Ticks in general, but especially deer ticks are a major cause for concern in Massachusetts as well as our neighboring states. Many nearby areas are reporting Lyme Disease as epidemic, including New England and especially Maine, where Lyme disease caused by deer tick bites afflicted 13% of the year-round inhabitants. The problem with Lyme Disease only continues to worsen as the deer population and the deer tick population continues to rise, tick prevention efforts are not evolving and lag far behind the growing need for support. According to a recent article in the Boston Globe “Lyme disease in Massachusetts has been an epidemic for years. However, it has not received the attention that it deserves. “In essence more deer ticks mean more people will contract Lyme Disease and less focus on controlling and preventing deer ticks doesn’t equal a successful reduction in people getting sick, things just aren’t adding up in favor of our residents.
For residents on the North Shore protecting yourself and your family from the dangers of our large deer tick problem needs to encompass year-round awareness. Even in winter, ticks can bite on warm days, and climate change is lengthening the seasons when ticks are most active which makes reducing the risk of contracting a tick-borne illness a challenge. Our regional epidemic has yet to trigger a broad public health response on target with prevention campaigns aimed at some other vector-borne illnesses, such as West Nile Virus which is spread by mosquitoes. That is partly because ticks are a devious foe. Vacation spots like Crane and Wingaersheek Beach in Ipswich and Good Harbor Beach in Gloucester are often reluctant to publicize the threat for fear of scaring off business, and the public and politicians often do not perceive Lyme as a serious or viable health threat. The result is a lopsided spending gap between prevention efforts for tick- and mosquito-borne illnesses.
The lack of funding for Lyme Disease prevention efforts has made the task of tick protection fall on the shoulders of MA residents, which can be difficult. Tick illness is so prevalent in this area of the Northeast; in order to remain healthy, residents need to view safe tick practices and exercising prevention methods just as they would the habit of brushing their teeth and flossing each day to maintain good oral health. Among Massachusetts residents that have contracted Lyme Disease many report never even realizing they had been bitten by a tick. Deer ticks can be very tiny, some nymph deer ticks no larger than a poppy seed like the ones you probably have on your bagel at breakfast. Though this tiny predator can pack a large punch, people are reluctant to become vigilant in trying to prevent something they cannot even see.
If Lyme is caught early, most people recover quickly with antibiotics, but up to 25% of people report feeling unwell after treatment — sometimes for months or years. There is enormous controversy among doctors and members of the public about why these patients are sick and how long symptoms can last. But there is no doubt that Lyme is a significant health threat. Untreated, the disease can cause a range of symptoms, from facial paralysis to arthritis and heart problems, to more common complaints of fatigue and headaches. Deer ticks can also transmit four other diseases to humans, and this summer a new disease was added to that list. This new disease is not yet named, but closely resembles Lyme Disease and is spread by the deer tick by a newly discovered bacteria called Borrelia miyamotoi. This new illness might even explain cases of what looked like chronic Lyme Disease, but did not test positive for Lyme.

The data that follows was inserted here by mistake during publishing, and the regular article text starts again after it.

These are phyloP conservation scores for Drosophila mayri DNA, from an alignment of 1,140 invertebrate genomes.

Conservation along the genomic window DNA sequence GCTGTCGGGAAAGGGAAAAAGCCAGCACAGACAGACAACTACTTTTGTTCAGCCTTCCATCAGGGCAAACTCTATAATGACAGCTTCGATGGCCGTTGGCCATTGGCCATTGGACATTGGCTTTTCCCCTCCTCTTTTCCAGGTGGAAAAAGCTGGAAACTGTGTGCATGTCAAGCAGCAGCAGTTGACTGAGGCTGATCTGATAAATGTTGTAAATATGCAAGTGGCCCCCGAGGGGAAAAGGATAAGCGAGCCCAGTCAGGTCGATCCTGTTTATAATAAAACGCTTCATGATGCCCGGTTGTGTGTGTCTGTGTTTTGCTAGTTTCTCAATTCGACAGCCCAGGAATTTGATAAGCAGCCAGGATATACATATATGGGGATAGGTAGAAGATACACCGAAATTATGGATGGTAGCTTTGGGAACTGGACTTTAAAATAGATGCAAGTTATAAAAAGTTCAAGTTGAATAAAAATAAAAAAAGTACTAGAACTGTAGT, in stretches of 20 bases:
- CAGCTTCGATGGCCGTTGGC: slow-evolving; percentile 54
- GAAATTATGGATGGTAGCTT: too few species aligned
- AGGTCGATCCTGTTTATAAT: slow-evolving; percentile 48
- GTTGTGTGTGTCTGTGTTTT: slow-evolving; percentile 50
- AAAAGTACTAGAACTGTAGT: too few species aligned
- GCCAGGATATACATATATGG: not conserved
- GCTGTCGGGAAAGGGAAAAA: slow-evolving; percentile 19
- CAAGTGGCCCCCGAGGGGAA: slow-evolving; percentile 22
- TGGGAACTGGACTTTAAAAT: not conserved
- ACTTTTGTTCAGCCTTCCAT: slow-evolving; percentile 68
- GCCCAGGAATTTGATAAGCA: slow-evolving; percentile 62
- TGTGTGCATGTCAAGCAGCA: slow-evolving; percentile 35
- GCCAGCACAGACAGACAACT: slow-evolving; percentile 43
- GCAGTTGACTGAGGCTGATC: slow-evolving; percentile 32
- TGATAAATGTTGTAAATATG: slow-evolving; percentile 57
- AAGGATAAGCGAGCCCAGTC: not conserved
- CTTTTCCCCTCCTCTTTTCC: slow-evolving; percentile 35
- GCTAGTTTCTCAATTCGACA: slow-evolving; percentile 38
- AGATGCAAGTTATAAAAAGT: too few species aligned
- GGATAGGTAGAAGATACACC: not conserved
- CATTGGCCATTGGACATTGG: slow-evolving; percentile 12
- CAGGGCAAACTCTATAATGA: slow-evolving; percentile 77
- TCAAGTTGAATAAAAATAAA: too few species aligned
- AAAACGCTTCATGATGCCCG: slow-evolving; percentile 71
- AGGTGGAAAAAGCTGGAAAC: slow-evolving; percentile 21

The combination of rising deer tick populations and rising numbers of human infection from these ticks means just one bite can really change your life. In Massachusetts, some communities — including Framingham, Sudbury, Andover, and Dover — allow bow-hunting on town property to reduce deer populations to prevent Lyme Disease. This is a reaction to what is referred to as the “Bambi effect” where the number of deer, which is the primary host for deer ticks, exceeds the number of people. But as this practice gains traction, so does controversy. Some scientists are on the opponents’ side, saying it is not clear that culling deer will reduce ticks, because adult ticks may find other hosts to latch on to for a needed meal of blood before they lay eggs. This scenario may increase the risk of more humans, and our pets falling victim to the deer ticks wrath instead of the deer. Still other research suggests more needs to be done to control mice, which often pass the Lyme bacteria to young ticks, perhaps by increasing populations of predators, such as the fox.
One thing all parties are in unanimous agreement about is the importance of tick control and prevention practices in both residential and commercial settings.
Mosquito Squad of the North Shore is taking Lyme Disease awareness seriously by providing a tick control program that is focused on eliminating your exposure to potentially infected ticks within the yard of your home or business. We combine tick tube implementation which works by disrupting the life cycle of the deer tick which is responsible for the spread of Lyme Disease, combined with our highly effective barrier treatment program to eradicate deer ticks and other species of ticks within your treated area. Our proven combination targets ticks at various stages of their life cycle and can reduce the amount of ticks that could be carrying Lyme Disease in your yard by up to 90%.
Contact Mosquito Squad of the North Shore today to learn more about our effective tick control program and spread the word to your friends and neighbors because communication is the key to raising the awareness and success in reducing the cases of Lyme Disease here in Massachusetts.Call us today for a free quote.